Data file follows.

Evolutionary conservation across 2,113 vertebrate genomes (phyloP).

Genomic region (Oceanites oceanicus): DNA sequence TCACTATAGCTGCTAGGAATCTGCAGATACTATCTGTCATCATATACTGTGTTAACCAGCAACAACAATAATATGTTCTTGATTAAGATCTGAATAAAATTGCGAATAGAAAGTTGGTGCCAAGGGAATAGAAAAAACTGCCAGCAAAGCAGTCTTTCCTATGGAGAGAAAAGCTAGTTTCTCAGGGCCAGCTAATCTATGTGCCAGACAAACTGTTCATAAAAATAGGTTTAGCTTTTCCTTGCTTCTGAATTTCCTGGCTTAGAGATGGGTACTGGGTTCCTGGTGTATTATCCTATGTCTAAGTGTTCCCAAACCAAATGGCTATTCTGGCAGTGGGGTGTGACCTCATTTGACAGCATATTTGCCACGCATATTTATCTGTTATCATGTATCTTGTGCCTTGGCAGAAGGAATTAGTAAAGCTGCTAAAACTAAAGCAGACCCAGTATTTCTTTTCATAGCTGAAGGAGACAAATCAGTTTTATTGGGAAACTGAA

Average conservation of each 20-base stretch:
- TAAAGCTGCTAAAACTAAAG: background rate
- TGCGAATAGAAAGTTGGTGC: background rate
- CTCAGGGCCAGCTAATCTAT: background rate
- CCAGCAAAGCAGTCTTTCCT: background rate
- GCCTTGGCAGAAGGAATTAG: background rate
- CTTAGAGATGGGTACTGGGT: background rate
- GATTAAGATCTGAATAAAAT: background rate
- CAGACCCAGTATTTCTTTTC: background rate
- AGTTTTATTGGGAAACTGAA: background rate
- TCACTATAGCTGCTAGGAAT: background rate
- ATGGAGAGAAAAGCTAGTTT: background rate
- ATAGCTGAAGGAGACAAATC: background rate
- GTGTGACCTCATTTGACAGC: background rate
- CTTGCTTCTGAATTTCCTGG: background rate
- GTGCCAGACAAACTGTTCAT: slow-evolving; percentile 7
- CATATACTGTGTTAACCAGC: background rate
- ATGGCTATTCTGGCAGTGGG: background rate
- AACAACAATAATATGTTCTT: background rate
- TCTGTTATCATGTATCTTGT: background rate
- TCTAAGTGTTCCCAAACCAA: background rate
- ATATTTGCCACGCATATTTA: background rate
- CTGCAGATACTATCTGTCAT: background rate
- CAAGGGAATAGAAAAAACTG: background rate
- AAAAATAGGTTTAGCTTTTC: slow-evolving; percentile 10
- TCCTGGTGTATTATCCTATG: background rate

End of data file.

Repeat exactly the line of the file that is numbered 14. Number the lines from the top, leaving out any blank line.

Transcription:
- ATGGAGAGAAAAGCTAGTTT: background rate